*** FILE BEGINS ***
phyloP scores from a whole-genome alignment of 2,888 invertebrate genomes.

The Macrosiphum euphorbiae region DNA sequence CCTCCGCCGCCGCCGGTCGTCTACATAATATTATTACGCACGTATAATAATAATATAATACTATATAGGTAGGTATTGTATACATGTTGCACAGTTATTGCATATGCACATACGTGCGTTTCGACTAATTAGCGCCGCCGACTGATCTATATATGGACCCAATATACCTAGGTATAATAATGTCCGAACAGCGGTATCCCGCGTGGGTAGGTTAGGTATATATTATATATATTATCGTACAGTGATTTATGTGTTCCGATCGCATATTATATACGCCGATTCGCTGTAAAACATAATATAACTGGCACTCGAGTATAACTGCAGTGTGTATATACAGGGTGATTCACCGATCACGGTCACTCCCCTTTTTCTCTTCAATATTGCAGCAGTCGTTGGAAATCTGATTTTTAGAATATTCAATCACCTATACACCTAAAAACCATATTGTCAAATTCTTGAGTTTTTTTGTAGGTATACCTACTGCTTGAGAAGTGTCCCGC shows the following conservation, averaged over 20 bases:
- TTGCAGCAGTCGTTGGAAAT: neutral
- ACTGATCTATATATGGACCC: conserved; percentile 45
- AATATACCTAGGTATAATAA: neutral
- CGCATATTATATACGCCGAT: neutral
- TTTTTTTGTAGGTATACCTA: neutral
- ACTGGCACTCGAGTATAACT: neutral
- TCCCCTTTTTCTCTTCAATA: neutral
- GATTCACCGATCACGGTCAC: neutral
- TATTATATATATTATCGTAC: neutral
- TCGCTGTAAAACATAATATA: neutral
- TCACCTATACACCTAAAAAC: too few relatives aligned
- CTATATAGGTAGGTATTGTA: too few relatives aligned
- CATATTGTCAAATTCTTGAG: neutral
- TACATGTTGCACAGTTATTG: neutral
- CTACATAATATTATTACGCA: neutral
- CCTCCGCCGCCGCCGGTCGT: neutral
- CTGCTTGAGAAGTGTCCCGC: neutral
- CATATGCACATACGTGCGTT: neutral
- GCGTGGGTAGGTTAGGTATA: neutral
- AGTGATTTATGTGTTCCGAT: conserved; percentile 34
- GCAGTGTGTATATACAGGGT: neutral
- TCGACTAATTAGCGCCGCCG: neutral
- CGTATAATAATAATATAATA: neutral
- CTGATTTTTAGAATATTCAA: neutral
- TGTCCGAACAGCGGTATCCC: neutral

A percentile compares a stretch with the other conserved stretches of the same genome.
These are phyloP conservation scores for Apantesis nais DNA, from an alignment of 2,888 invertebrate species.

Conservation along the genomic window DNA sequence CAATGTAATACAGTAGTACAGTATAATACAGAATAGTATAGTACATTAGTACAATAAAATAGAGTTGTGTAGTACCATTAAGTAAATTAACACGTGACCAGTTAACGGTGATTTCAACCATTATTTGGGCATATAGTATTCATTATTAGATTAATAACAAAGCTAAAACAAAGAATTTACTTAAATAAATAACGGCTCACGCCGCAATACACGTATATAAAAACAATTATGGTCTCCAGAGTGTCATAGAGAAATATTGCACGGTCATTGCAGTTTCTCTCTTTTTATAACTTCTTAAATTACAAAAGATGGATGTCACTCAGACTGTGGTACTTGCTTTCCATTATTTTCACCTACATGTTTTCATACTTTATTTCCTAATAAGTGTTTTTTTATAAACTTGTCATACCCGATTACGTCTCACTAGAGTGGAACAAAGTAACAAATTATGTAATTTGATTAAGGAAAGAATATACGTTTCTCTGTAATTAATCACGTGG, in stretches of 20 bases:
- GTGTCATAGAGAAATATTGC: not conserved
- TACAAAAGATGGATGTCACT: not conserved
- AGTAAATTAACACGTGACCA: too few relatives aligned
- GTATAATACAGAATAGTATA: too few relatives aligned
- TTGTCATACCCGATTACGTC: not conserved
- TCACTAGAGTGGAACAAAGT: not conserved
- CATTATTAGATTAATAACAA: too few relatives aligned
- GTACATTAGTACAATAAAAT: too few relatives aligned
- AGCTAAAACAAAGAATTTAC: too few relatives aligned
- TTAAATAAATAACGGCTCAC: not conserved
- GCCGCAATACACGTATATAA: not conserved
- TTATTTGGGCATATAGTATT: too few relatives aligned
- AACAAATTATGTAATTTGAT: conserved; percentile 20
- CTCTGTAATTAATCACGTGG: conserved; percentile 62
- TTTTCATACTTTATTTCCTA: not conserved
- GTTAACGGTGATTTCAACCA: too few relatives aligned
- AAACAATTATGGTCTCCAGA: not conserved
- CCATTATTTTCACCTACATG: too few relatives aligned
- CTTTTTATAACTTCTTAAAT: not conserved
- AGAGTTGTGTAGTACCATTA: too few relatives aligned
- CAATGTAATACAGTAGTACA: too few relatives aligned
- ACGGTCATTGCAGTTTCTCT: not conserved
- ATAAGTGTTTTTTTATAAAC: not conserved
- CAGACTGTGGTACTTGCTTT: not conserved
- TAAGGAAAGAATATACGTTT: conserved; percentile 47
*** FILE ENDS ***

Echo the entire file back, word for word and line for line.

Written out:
phyloP scores from a whole-genome alignment of 2,888 invertebrate genomes.

The Macrosiphum euphorbiae region DNA sequence CCTCCGCCGCCGCCGGTCGTCTACATAATATTATTACGCACGTATAATAATAATATAATACTATATAGGTAGGTATTGTATACATGTTGCACAGTTATTGCATATGCACATACGTGCGTTTCGACTAATTAGCGCCGCCGACTGATCTATATATGGACCCAATATACCTAGGTATAATAATGTCCGAACAGCGGTATCCCGCGTGGGTAGGTTAGGTATATATTATATATATTATCGTACAGTGATTTATGTGTTCCGATCGCATATTATATACGCCGATTCGCTGTAAAACATAATATAACTGGCACTCGAGTATAACTGCAGTGTGTATATACAGGGTGATTCACCGATCACGGTCACTCCCCTTTTTCTCTTCAATATTGCAGCAGTCGTTGGAAATCTGATTTTTAGAATATTCAATCACCTATACACCTAAAAACCATATTGTCAAATTCTTGAGTTTTTTTGTAGGTATACCTACTGCTTGAGAAGTGTCCCGC shows the following conservation, averaged over 20 bases:
- TTGCAGCAGTCGTTGGAAAT: neutral
- ACTGATCTATATATGGACCC: conserved; percentile 45
- AATATACCTAGGTATAATAA: neutral
- CGCATATTATATACGCCGAT: neutral
- TTTTTTTGTAGGTATACCTA: neutral
- ACTGGCACTCGAGTATAACT: neutral
- TCCCCTTTTTCTCTTCAATA: neutral
- GATTCACCGATCACGGTCAC: neutral
- TATTATATATATTATCGTAC: neutral
- TCGCTGTAAAACATAATATA: neutral
- TCACCTATACACCTAAAAAC: too few relatives aligned
- CTATATAGGTAGGTATTGTA: too few relatives aligned
- CATATTGTCAAATTCTTGAG: neutral
- TACATGTTGCACAGTTATTG: neutral
- CTACATAATATTATTACGCA: neutral
- CCTCCGCCGCCGCCGGTCGT: neutral
- CTGCTTGAGAAGTGTCCCGC: neutral
- CATATGCACATACGTGCGTT: neutral
- GCGTGGGTAGGTTAGGTATA: neutral
- AGTGATTTATGTGTTCCGAT: conserved; percentile 34
- GCAGTGTGTATATACAGGGT: neutral
- TCGACTAATTAGCGCCGCCG: neutral
- CGTATAATAATAATATAATA: neutral
- CTGATTTTTAGAATATTCAA: neutral
- TGTCCGAACAGCGGTATCCC: neutral

A percentile compares a stretch with the other conserved stretches of the same genome.
These are phyloP conservation scores for Apantesis nais DNA, from an alignment of 2,888 invertebrate species.

Conservation along the genomic window DNA sequence CAATGTAATACAGTAGTACAGTATAATACAGAATAGTATAGTACATTAGTACAATAAAATAGAGTTGTGTAGTACCATTAAGTAAATTAACACGTGACCAGTTAACGGTGATTTCAACCATTATTTGGGCATATAGTATTCATTATTAGATTAATAACAAAGCTAAAACAAAGAATTTACTTAAATAAATAACGGCTCACGCCGCAATACACGTATATAAAAACAATTATGGTCTCCAGAGTGTCATAGAGAAATATTGCACGGTCATTGCAGTTTCTCTCTTTTTATAACTTCTTAAATTACAAAAGATGGATGTCACTCAGACTGTGGTACTTGCTTTCCATTATTTTCACCTACATGTTTTCATACTTTATTTCCTAATAAGTGTTTTTTTATAAACTTGTCATACCCGATTACGTCTCACTAGAGTGGAACAAAGTAACAAATTATGTAATTTGATTAAGGAAAGAATATACGTTTCTCTGTAATTAATCACGTGG, in stretches of 20 bases:
- GTGTCATAGAGAAATATTGC: not conserved
- TACAAAAGATGGATGTCACT: not conserved
- AGTAAATTAACACGTGACCA: too few relatives aligned
- GTATAATACAGAATAGTATA: too few relatives aligned
- TTGTCATACCCGATTACGTC: not conserved
- TCACTAGAGTGGAACAAAGT: not conserved
- CATTATTAGATTAATAACAA: too few relatives aligned
- GTACATTAGTACAATAAAAT: too few relatives aligned
- AGCTAAAACAAAGAATTTAC: too few relatives aligned
- TTAAATAAATAACGGCTCAC: not conserved
- GCCGCAATACACGTATATAA: not conserved
- TTATTTGGGCATATAGTATT: too few relatives aligned
- AACAAATTATGTAATTTGAT: conserved; percentile 20
- CTCTGTAATTAATCACGTGG: conserved; percentile 62
- TTTTCATACTTTATTTCCTA: not conserved
- GTTAACGGTGATTTCAACCA: too few relatives aligned
- AAACAATTATGGTCTCCAGA: not conserved
- CCATTATTTTCACCTACATG: too few relatives aligned
- CTTTTTATAACTTCTTAAAT: not conserved
- AGAGTTGTGTAGTACCATTA: too few relatives aligned
- CAATGTAATACAGTAGTACA: too few relatives aligned
- ACGGTCATTGCAGTTTCTCT: not conserved
- ATAAGTGTTTTTTTATAAAC: not conserved
- CAGACTGTGGTACTTGCTTT: not conserved
- TAAGGAAAGAATATACGTTT: conserved; percentile 47